Machines of Loving Grace
[yMusic: Beautiful Mechanical]
Wings of Desire - Las Vegas Division

Swans Down
[Gregory Spears - Requiem]


The elves of Rivendell and Lórien had no need of a Requiem mass. This circumstance arose in part because they were well-nigh immortal and in part because they were, well, elves. But if the need had arisen, their Requiem would likely have sounded very like Gregory Spears' Requiem.

No, no, no. That is a silly conceit. Let it go, and begin again—


Ezra Pound's famous edict to the artists of modernity was "Make It New." His own approach to that edict was to dig in to vastly old work, such as that of the medieval Provençal troveurs, and to bring it to light in a way that might speak to a contemporary head and heart.

Gregory Spears' Requiem, releasing next week on New Amsterdam, Makes It New. 

Spears takes old, old elements—stories of bird-girls, the woody sound of the recorder, the sharp ping of the unpedaled Celtic/troubador harp, the Latin Requiem Mass—and by dint of focus and attention, brings them to speak to us and compels us to listen to them. It is a riveting, unexpected and unearthly piece that creeps under the skin and occupies the inner space where mystery dwells. It lingers well beyond its relatively brief 36 minute length. At its end, one is certain of having been somewhere, but the returning traveler would be hard pressed to explain the place to those who haven't gone themselves. 

Requiem was not composed for any religious occasion, but to accompany a dance performance: a piece entitled "Hen's Teeth" created by choreographer Christopher Williams and premiered by Dance New Amsterdam in 2010. "Hen's Teeth" in its turn was based in part upon an old Breton tale, "Pipi Menou and the Flying Women."

In the tale, the shepherd Pipi Menou discovers three swans that, when they alight, become beautiful young women. He tricks them, first, into taking him to the stronghold of their father, a magician, then persuades them to smuggle him into the house in a basket, in which he lies hidden during the day. The basket is conveniently located next to the room of the youngest and most appealing daughter, whose favors Pipi enjoys by night. When the jealous older sisters threaten to reveal all, Pipi and his beloved supply themselves with jewels and escape, Pipi clinging to her back as, reswanned, she flies away. In some versions, the swan-damsel converts to Christianity and they live happily ever after; in some, their children are eventually stolen back from them by the vengeful forces of magic.

Not, we can agree, the conventional material of a Requiem.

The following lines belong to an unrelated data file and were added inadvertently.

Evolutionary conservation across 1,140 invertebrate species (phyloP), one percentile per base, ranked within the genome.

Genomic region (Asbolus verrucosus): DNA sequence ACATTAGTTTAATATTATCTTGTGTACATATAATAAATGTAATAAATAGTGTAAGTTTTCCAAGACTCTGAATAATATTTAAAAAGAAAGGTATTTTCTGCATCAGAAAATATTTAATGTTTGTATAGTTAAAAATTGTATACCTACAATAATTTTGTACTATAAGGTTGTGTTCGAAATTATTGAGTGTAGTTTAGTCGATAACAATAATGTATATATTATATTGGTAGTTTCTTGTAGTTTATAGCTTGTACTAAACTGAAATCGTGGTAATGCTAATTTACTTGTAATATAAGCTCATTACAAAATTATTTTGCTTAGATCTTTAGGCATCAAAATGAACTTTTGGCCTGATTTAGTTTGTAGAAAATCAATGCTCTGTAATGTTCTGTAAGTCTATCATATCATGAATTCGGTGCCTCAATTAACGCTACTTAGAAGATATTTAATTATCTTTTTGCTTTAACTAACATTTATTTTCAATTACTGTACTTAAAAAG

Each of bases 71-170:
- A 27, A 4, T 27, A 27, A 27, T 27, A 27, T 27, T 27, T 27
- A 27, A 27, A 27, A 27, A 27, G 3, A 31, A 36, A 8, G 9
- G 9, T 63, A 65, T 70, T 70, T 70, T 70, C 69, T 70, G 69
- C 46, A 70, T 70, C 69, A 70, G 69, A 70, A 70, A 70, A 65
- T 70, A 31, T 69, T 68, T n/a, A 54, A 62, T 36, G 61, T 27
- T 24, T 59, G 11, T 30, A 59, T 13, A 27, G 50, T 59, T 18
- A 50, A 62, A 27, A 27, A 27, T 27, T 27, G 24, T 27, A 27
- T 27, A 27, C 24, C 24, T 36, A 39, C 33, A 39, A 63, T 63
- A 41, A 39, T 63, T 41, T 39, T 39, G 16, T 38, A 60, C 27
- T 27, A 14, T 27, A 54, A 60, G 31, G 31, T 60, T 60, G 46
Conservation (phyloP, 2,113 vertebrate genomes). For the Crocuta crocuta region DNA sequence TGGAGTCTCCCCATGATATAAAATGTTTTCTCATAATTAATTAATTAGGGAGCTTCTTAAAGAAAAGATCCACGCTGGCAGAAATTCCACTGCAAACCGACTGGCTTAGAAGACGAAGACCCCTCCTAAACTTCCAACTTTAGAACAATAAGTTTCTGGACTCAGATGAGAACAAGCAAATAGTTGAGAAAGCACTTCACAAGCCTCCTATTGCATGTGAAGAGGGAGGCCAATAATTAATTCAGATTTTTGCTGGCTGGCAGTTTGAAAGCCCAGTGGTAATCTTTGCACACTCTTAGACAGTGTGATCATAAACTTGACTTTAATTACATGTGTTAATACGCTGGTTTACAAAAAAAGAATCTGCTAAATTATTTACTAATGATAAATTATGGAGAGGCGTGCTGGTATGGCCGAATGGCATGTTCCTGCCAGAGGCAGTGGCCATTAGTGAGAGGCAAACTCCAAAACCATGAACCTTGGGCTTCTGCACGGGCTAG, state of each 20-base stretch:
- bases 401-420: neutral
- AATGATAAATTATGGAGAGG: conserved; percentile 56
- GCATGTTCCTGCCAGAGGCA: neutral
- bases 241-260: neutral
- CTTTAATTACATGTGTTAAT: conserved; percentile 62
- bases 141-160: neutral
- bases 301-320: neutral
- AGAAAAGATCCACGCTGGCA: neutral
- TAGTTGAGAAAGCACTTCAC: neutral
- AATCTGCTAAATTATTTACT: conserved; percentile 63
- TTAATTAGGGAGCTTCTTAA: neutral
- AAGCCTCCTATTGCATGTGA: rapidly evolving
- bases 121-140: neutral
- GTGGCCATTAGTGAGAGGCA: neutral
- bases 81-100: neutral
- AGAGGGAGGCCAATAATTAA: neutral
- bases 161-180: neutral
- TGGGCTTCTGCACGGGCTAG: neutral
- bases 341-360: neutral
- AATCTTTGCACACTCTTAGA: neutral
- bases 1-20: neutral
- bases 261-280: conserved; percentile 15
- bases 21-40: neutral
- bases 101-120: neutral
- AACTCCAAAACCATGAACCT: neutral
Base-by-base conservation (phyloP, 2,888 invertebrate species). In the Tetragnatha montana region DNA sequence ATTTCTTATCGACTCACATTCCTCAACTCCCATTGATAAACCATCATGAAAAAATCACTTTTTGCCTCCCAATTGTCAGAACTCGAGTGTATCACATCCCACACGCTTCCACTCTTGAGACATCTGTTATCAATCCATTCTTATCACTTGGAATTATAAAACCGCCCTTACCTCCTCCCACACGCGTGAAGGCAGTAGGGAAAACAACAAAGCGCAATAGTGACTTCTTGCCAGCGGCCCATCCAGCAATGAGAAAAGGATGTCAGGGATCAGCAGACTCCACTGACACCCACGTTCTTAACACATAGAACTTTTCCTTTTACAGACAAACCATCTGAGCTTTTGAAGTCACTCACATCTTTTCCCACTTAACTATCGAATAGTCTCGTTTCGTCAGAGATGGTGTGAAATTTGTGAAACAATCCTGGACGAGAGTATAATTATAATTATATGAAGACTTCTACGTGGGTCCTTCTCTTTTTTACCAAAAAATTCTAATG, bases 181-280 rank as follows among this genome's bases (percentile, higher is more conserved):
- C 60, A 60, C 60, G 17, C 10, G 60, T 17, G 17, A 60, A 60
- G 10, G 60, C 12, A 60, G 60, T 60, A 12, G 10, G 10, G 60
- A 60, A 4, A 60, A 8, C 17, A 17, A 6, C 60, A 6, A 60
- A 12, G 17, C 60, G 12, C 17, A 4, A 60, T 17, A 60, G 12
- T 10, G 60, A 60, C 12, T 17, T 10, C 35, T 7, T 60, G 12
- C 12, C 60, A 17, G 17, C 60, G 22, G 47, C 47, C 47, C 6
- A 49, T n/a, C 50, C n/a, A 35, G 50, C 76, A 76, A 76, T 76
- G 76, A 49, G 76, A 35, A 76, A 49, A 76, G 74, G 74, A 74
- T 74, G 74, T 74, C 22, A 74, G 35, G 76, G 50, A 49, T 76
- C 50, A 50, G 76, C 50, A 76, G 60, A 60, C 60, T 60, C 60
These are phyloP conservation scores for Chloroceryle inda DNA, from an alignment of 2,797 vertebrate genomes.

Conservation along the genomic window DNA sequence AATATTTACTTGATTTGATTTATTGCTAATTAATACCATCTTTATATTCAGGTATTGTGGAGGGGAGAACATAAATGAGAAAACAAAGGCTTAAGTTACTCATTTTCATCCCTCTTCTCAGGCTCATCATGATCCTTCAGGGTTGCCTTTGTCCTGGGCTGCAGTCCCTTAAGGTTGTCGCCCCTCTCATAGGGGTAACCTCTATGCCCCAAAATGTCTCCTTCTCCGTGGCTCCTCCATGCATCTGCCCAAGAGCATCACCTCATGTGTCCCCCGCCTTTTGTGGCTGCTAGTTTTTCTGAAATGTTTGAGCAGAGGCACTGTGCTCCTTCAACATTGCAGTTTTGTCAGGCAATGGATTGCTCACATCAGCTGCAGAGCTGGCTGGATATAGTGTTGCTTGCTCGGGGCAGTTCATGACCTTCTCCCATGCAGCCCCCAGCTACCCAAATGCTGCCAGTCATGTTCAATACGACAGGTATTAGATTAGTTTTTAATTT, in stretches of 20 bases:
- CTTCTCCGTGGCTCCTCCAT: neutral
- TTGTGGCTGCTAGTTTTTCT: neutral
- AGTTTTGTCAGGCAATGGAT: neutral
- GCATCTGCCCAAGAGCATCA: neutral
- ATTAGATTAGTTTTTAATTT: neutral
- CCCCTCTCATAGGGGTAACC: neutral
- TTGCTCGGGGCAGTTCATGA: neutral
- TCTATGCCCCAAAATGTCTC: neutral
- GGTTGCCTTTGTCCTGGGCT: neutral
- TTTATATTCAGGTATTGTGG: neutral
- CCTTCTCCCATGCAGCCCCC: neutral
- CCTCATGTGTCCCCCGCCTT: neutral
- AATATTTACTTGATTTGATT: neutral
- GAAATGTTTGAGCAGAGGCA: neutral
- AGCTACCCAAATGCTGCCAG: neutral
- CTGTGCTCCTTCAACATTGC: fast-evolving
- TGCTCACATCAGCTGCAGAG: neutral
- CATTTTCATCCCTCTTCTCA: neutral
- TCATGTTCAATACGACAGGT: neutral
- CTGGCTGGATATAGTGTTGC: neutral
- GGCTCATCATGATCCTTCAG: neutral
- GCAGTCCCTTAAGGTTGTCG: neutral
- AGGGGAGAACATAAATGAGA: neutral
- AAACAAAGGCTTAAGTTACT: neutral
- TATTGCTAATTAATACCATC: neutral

The seven sections of Spears' Requiem interweave segments from the traditional Requiem mass with excerpts from a Breton telling of the Pipi Menou tale as collected in the 19th century. We are in a realm where magic and faith shade into one another, as further exemplified in Spears' third textual source: a neatly ambiguous 16th century poem—is the love of which it sings carnal, spiritual or both?—by Jean-Antoine de Baif whose speaker compares her(?) self to a "swan of purity," singing most beautifully as it languishes and dies.

And the music? Six singers—two sopranos, three tenors, a bass—are accompanied by a spartan ensemble of recorder, two harps (one ancient, one modern), electric organ, and viola, though long stretches are a capella. Several centuries' worth of harmonic practice are on display; the leaps from one to another have a remarkable organic quality. Requiem feels balanced and suspended within itself in much the same way as Feldman's "Rothko Chapel," but with somewhat more melody and incident joined to the rigor and austerity of its meditations. 

Beautifully recorded in the reverberant space of New York's Corpus Christi Church, Requiem is attuned to some deep, immersive sense of time and spaciousness that transports the listener well beyond the ordinary. Utterly unexpected and highly recommended by this Fool.


Value-Added Content: A Flickr set of performance photos from "Hen's Teeth"—caution, some of those birds are topless—can be found here.

I recommend acquiring Requiem the old-fashioned way, as a physical CD. Not only will that provide you with access to the texts, its packaging will allow you to admire the reliably elegant design and typography skills of DM Stith.

Requiem can be streamed in its entirety via the player below. The eerily gorgeous final section, "Postlude," is available as a free download here.


Disclosure: Generally, when I write about music, I have paid my own way, i.e., bought the tickets or the CD or the download, or whatever. In this case, I received an advance review copy. The provenance of the CD had no bearing on my opinions of it. This being my personal blog, if I didn't actually hold the views of the piece that I have expressed above, I wouldn't have bothered to write or to post them. Fair enough, FTC?



Susan Scheid

Cannot believe this. Was just today perusing the Sonic Festival site, as I'd not been able to get there live, and was almost immediately taken by Gregory Spears' piece Buttonwood. Can hardly wait to read this post--off to a contemporaneous concert now, but, in the words MacArthur, I shall return.

Susan Scheid

Getting review copies, now, how about that? Love your FTC (including link) disclaimer. But most of all, how serendipitous that, just as I learn of Spears at all, he's got a CD coming out at NewAm. Am listening now, after reading your tantalizing post, and must agree, this is an unexpected pleasure. The instrumentation, the story lines he takes from, well, everything about it looks good.

The comments to this entry are closed.